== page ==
Why successful innovations get shut down. WhIle we expect unsuccessful initiatives and projects to get shut down, what sense does it make to stop hugely successful ones?
Punished Despite Success
It doesn’t make sense to shut down profitable programs – or does it? It happens all the time when the current yet wilting business model still tastes sweet. Investing in building a disruptive, future business model appears less palatable as it takes uncomfortable transformation that comes with investment cost and lower profits initially. The sobering reality is that short-term gains often win over long-term investments, sustainability and bold moves to explore uncertainty and white space.
Here is a quick example from the fossil oil and gas industry straight out of Bloomberg Businessweek, “Chevron Dims the Lights on Green Power” (June 2-8, 2014): Chevrons renewable power group successfully launched several projects generating solar and geothermal power for over 65,000 homes. Despite margins of 15-20%, the group was surprisingly dissolved earlier this year after they had just about doubled their projected profits from $15 million to $27 million in 2013, the first year of their full operation. – Why would you kill a profitable new business?
Clashing Business Models
As for reasons for the shut-down, a former Chevron employee and Director of Renewable Energy notes that Chevron’s core businesses, oil and gas, still remain more profitable than renewable energy. This development signals that Chevron’s leadership is willing to experiment with renewable energy but does not seem fully committed – it makes Chevron’s slogan “Finding newer, cleaner ways to power the world” sound like lip-service.
Instead, Chevron continues to hold on tightly to their old business model to squeeze out the last drop of oil. Chasing short-term profit margins may prove not only a questionable path for long-term company sustainability but also from a business model perspective. While oil and gas prices have been on the rise for the past decades, it is well-known that these natural resources become scarce, so extraction from more challenging locations becomes increasingly expensive. It cuts into the company’s profits and the consumers’ pockets. To date, Chevron already pays a higher cost for extracting oil compared to competitors.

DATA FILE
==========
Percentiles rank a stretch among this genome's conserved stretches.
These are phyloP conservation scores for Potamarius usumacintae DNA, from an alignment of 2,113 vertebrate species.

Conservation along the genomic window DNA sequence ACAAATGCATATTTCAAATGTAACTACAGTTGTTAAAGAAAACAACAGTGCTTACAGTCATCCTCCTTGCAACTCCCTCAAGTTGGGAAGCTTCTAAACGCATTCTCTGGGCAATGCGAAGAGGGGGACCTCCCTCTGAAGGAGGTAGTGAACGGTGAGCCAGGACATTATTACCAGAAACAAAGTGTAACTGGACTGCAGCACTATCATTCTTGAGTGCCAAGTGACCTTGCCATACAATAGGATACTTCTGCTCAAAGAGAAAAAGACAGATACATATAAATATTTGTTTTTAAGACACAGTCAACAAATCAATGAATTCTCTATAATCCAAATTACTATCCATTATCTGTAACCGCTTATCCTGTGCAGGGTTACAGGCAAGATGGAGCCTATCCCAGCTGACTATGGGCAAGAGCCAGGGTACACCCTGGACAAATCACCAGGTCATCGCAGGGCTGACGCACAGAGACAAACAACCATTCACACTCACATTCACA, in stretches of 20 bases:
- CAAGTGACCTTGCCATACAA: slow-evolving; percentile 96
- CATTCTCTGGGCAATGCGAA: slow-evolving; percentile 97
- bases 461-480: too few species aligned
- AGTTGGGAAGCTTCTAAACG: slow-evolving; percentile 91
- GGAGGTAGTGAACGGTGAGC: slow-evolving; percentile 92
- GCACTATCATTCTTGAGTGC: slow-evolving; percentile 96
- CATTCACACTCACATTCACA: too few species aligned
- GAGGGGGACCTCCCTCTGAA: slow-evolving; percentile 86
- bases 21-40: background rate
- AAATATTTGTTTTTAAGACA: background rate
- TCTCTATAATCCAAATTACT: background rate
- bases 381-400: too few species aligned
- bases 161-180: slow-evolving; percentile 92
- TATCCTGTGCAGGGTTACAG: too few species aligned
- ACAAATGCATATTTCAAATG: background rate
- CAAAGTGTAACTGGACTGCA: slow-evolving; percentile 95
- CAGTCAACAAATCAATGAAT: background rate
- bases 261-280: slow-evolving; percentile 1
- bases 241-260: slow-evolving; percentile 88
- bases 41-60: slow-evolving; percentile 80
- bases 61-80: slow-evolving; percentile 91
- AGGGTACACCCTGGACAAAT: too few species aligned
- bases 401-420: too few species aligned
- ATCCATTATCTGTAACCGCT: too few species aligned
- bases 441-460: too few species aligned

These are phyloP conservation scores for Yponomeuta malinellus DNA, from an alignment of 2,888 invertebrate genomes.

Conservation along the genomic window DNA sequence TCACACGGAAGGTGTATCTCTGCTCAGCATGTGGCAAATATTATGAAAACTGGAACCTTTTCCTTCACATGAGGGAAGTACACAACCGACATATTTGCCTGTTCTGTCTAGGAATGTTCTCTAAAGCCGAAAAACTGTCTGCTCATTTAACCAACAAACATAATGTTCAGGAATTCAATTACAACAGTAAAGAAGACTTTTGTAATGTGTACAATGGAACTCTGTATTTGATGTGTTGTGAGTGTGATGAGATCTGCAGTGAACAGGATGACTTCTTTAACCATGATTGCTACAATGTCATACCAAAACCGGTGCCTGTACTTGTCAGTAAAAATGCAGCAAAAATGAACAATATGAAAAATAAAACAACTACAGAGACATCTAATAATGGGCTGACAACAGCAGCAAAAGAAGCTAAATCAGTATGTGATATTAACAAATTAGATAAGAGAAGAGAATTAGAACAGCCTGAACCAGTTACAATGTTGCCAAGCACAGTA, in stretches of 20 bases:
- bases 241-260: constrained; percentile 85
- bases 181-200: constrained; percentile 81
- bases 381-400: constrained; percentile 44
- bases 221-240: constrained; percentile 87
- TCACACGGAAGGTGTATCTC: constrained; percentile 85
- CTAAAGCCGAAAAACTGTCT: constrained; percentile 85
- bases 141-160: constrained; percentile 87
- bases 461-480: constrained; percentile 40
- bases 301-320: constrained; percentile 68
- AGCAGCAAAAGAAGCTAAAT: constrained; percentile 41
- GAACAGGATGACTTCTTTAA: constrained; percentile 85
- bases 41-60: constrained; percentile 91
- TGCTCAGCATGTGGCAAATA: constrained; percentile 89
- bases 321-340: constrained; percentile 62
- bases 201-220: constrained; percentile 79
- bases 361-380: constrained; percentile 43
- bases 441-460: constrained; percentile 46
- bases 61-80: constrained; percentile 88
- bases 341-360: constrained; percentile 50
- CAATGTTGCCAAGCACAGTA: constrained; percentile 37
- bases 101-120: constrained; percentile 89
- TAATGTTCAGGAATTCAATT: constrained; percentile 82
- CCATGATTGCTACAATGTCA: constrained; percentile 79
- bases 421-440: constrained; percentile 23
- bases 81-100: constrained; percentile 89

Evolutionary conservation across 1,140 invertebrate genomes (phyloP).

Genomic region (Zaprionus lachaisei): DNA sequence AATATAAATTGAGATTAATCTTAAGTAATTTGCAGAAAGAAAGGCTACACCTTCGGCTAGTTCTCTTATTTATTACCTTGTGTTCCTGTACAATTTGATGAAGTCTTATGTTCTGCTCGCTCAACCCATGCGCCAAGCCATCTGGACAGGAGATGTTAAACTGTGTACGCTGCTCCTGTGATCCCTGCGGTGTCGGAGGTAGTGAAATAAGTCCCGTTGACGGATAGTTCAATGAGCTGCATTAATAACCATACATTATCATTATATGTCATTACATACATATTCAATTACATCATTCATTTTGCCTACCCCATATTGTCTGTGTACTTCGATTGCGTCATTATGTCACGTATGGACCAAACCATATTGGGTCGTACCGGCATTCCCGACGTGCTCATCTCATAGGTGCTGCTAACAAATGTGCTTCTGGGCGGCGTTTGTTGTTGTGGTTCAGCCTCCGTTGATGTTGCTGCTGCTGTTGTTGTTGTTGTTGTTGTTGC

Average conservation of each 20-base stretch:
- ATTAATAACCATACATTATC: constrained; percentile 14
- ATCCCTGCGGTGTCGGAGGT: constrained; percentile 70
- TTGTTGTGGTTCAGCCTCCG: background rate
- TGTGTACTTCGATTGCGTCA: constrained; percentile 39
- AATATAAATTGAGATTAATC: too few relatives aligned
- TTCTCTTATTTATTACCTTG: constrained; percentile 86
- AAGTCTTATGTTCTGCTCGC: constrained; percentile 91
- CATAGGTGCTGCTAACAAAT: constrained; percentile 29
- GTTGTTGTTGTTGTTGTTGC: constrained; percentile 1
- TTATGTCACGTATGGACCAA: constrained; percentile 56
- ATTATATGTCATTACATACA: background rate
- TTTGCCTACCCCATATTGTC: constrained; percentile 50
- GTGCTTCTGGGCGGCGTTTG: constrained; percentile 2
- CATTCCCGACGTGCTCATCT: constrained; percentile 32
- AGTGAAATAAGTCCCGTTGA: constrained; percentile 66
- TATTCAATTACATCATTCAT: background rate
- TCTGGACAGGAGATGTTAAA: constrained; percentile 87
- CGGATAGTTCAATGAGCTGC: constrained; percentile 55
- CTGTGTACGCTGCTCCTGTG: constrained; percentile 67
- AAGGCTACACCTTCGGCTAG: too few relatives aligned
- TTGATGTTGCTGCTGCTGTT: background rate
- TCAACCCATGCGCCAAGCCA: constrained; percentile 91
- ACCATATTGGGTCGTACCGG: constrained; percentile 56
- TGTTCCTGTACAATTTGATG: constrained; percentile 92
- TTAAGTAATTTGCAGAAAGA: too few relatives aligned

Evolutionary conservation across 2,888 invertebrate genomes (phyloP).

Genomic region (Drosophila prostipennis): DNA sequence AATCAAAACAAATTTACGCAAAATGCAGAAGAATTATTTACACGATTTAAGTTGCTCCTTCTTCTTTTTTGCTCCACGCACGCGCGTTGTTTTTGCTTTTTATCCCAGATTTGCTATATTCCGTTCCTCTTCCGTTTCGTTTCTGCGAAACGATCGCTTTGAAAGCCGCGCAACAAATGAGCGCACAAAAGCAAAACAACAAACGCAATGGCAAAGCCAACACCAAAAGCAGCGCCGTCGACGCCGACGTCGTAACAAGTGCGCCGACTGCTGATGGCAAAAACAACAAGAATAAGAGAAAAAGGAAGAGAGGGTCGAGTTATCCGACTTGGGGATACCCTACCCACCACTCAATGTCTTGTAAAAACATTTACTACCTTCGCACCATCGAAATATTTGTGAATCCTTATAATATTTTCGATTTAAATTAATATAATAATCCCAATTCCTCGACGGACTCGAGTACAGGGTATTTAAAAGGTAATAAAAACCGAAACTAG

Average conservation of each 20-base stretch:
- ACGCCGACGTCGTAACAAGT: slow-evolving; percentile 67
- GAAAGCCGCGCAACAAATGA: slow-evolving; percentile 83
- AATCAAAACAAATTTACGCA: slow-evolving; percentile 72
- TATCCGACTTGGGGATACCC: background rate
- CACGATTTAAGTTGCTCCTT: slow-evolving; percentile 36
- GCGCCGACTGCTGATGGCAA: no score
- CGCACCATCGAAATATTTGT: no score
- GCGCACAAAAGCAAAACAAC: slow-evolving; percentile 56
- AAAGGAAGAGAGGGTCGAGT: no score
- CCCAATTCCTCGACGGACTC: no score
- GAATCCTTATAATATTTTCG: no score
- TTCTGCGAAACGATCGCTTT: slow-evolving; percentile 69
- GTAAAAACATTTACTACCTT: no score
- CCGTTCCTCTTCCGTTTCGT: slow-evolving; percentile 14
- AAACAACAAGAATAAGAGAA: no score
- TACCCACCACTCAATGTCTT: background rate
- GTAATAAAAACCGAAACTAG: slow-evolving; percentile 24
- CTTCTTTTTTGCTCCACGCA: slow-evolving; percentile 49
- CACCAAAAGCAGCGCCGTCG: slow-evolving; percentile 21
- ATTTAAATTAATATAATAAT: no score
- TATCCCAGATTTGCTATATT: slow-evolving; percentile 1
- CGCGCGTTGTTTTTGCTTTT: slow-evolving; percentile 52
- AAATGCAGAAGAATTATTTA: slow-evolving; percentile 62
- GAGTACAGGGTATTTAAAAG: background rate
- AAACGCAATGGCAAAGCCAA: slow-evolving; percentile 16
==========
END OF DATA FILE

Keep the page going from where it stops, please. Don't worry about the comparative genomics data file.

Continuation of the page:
Chevron focuses on the upper tail of the S-curve of the current technology instead at the expense of preparing for the disruptive jump to the next technology platform. (See section “Technology S-curves” in 10x vs 10% – Are you still ready for breakthrough innovation?)
The risk here is to lose out on developing and acquiring new technologies that will be the make-or-break competitive advantage in the industry’s future.
Interestingly, Chevron’s competitor and largest oil company, Exxon-Mobil, takes a different approach. Even after initial setbacks where proof-of-concept did not scale to industrial size, Exxon-Mobile now partnered with Craig Venter’s Synthetic Genomics to produce oil from micro-algae at industrial scale. Hopes are high that this bio-tech and bio-agriculture approach proves more practical, profitable and sustainable to replace fossil fuels in the future.
Sounds risky? It sure is, but with profits from oil and gas still in the tens of billions this is the time to invest heavily in the jump on to the next technological S-curve. You may recall Craig Venter as a most successful entrepreneur and also the first to sequence the human genome, so there is no shortage of top bio-brainpower, which opens the flow also for more investment capital.
Truth being told, several other bio-fuel ventures of this nature exist all around the world. Neither made it to produce in industrial scale needed to satisfy the world demand for crude oil – yet. There is no question, however, that the world is running out of affordable oil and gas at accelerating speed. Disruptive technologies will emerge to fill the gap and redefine the energy sector.
Leadership is needed to prepare and transform the industry beyond short-term management of profit targets. Not taking a bold step forward is the absence of leadership. (More on the clashing goals in Leadership vs Management? What is wrong with middle management?)
The learning here is that even profitable disruptive ventures get shut down at times when the leadership is comfortable and holds on tightly to the existing business model they are familiar with and doing what they always did rather than taking transformative steps to prepare the organization for the future. Even with the writing clearly on the wall, the way of how profitability of a new venture is measured and the (still higher) margins of the established business (fossil fuels) make short-term focus attractive despite concerns over business model sustainability. So often enough there is little patience to further develop even successful, transformative ventures of tomorrow in favor of enjoying the sweet but wilting fruits of today.
Somehow this short-term mindset painfully reminds me also of the established car industry who, obviously, had little interest to bring electric vehicles to market at scale over the past decades until a Tesla comes around to show them how it can and should be done.
As for our example, time will tell whether Chevron or Exxon-Mobil made the better choice in the long run to win the new business model race leading us into the post-crude oil era – or if they both get disrupted by an even different new technology altogether.